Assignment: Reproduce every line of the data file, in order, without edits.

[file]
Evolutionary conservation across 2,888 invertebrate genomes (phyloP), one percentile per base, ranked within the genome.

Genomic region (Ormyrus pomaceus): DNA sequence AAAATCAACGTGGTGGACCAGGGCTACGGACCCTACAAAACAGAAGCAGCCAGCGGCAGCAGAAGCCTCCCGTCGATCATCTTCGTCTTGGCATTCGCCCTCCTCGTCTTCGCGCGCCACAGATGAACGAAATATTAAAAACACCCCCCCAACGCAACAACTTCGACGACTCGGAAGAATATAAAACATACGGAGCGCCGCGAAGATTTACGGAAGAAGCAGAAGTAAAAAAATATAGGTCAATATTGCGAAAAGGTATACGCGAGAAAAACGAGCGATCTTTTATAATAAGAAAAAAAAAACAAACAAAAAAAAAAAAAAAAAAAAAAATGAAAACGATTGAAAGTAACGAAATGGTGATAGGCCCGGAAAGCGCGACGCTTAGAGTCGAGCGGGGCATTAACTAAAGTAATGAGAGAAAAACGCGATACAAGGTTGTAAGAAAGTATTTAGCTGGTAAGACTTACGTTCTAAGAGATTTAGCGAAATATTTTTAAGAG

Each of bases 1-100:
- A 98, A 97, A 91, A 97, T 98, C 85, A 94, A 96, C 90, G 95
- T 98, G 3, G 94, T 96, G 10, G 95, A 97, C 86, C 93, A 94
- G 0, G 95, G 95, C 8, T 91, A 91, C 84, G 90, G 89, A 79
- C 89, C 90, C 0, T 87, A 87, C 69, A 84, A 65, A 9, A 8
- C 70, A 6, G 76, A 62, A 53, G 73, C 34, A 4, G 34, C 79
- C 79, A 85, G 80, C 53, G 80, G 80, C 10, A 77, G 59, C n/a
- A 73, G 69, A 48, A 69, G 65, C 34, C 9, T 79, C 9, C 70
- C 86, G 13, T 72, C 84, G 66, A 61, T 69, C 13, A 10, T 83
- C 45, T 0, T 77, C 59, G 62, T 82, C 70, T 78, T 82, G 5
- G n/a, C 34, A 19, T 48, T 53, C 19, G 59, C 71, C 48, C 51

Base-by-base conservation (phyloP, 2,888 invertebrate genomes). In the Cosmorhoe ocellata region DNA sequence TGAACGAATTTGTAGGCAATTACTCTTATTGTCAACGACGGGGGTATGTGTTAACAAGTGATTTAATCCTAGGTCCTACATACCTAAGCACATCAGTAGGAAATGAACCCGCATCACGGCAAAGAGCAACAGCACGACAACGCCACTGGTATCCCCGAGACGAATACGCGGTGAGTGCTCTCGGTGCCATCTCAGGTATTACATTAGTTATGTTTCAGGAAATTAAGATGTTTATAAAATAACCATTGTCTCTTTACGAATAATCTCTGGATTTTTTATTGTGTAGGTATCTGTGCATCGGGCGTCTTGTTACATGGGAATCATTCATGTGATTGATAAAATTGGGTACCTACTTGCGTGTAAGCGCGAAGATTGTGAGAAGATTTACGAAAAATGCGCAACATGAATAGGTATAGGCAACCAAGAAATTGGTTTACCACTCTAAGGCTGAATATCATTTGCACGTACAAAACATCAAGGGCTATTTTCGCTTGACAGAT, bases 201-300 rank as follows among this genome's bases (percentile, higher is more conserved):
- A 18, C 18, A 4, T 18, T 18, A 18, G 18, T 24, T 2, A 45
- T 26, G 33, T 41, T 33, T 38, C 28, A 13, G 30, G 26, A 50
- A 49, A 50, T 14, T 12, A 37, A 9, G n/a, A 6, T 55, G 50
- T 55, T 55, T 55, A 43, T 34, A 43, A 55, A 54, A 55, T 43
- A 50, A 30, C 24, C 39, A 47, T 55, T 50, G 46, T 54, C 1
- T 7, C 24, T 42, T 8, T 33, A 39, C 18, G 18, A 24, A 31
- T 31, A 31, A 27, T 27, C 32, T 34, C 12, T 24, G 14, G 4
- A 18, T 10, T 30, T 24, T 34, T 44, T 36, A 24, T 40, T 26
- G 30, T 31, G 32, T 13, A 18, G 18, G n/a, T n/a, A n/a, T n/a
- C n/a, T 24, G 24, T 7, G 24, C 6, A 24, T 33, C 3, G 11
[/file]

Evolutionary conservation across 2,888 invertebrate genomes (phyloP), one percentile per base, ranked within the genome.

Genomic region (Ormyrus pomaceus): DNA sequence AAAATCAACGTGGTGGACCAGGGCTACGGACCCTACAAAACAGAAGCAGCCAGCGGCAGCAGAAGCCTCCCGTCGATCATCTTCGTCTTGGCATTCGCCCTCCTCGTCTTCGCGCGCCACAGATGAACGAAATATTAAAAACACCCCCCCAACGCAACAACTTCGACGACTCGGAAGAATATAAAACATACGGAGCGCCGCGAAGATTTACGGAAGAAGCAGAAGTAAAAAAATATAGGTCAATATTGCGAAAAGGTATACGCGAGAAAAACGAGCGATCTTTTATAATAAGAAAAAAAAAACAAACAAAAAAAAAAAAAAAAAAAAAAATGAAAACGATTGAAAGTAACGAAATGGTGATAGGCCCGGAAAGCGCGACGCTTAGAGTCGAGCGGGGCATTAACTAAAGTAATGAGAGAAAAACGCGATACAAGGTTGTAAGAAAGTATTTAGCTGGTAAGACTTACGTTCTAAGAGATTTAGCGAAATATTTTTAAGAG

Each of bases 1-100:
- A 98, A 97, A 91, A 97, T 98, C 85, A 94, A 96, C 90, G 95
- T 98, G 3, G 94, T 96, G 10, G 95, A 97, C 86, C 93, A 94
- G 0, G 95, G 95, C 8, T 91, A 91, C 84, G 90, G 89, A 79
- C 89, C 90, C 0, T 87, A 87, C 69, A 84, A 65, A 9, A 8
- C 70, A 6, G 76, A 62, A 53, G 73, C 34, A 4, G 34, C 79
- C 79, A 85, G 80, C 53, G 80, G 80, C 10, A 77, G 59, C n/a
- A 73, G 69, A 48, A 69, G 65, C 34, C 9, T 79, C 9, C 70
- C 86, G 13, T 72, C 84, G 66, A 61, T 69, C 13, A 10, T 83
- C 45, T 0, T 77, C 59, G 62, T 82, C 70, T 78, T 82, G 5
- G n/a, C 34, A 19, T 48, T 53, C 19, G 59, C 71, C 48, C 51

Base-by-base conservation (phyloP, 2,888 invertebrate genomes). In the Cosmorhoe ocellata region DNA sequence TGAACGAATTTGTAGGCAATTACTCTTATTGTCAACGACGGGGGTATGTGTTAACAAGTGATTTAATCCTAGGTCCTACATACCTAAGCACATCAGTAGGAAATGAACCCGCATCACGGCAAAGAGCAACAGCACGACAACGCCACTGGTATCCCCGAGACGAATACGCGGTGAGTGCTCTCGGTGCCATCTCAGGTATTACATTAGTTATGTTTCAGGAAATTAAGATGTTTATAAAATAACCATTGTCTCTTTACGAATAATCTCTGGATTTTTTATTGTGTAGGTATCTGTGCATCGGGCGTCTTGTTACATGGGAATCATTCATGTGATTGATAAAATTGGGTACCTACTTGCGTGTAAGCGCGAAGATTGTGAGAAGATTTACGAAAAATGCGCAACATGAATAGGTATAGGCAACCAAGAAATTGGTTTACCACTCTAAGGCTGAATATCATTTGCACGTACAAAACATCAAGGGCTATTTTCGCTTGACAGAT, bases 201-300 rank as follows among this genome's bases (percentile, higher is more conserved):
- A 18, C 18, A 4, T 18, T 18, A 18, G 18, T 24, T 2, A 45
- T 26, G 33, T 41, T 33, T 38, C 28, A 13, G 30, G 26, A 50
- A 49, A 50, T 14, T 12, A 37, A 9, G n/a, A 6, T 55, G 50
- T 55, T 55, T 55, A 43, T 34, A 43, A 55, A 54, A 55, T 43
- A 50, A 30, C 24, C 39, A 47, T 55, T 50, G 46, T 54, C 1
- T 7, C 24, T 42, T 8, T 33, A 39, C 18, G 18, A 24, A 31
- T 31, A 31, A 27, T 27, C 32, T 34, C 12, T 24, G 14, G 4
- A 18, T 10, T 30, T 24, T 34, T 44, T 36, A 24, T 40, T 26
- G 30, T 31, G 32, T 13, A 18, G 18, G n/a, T n/a, A n/a, T n/a
- C n/a, T 24, G 24, T 7, G 24, C 6, A 24, T 33, C 3, G 11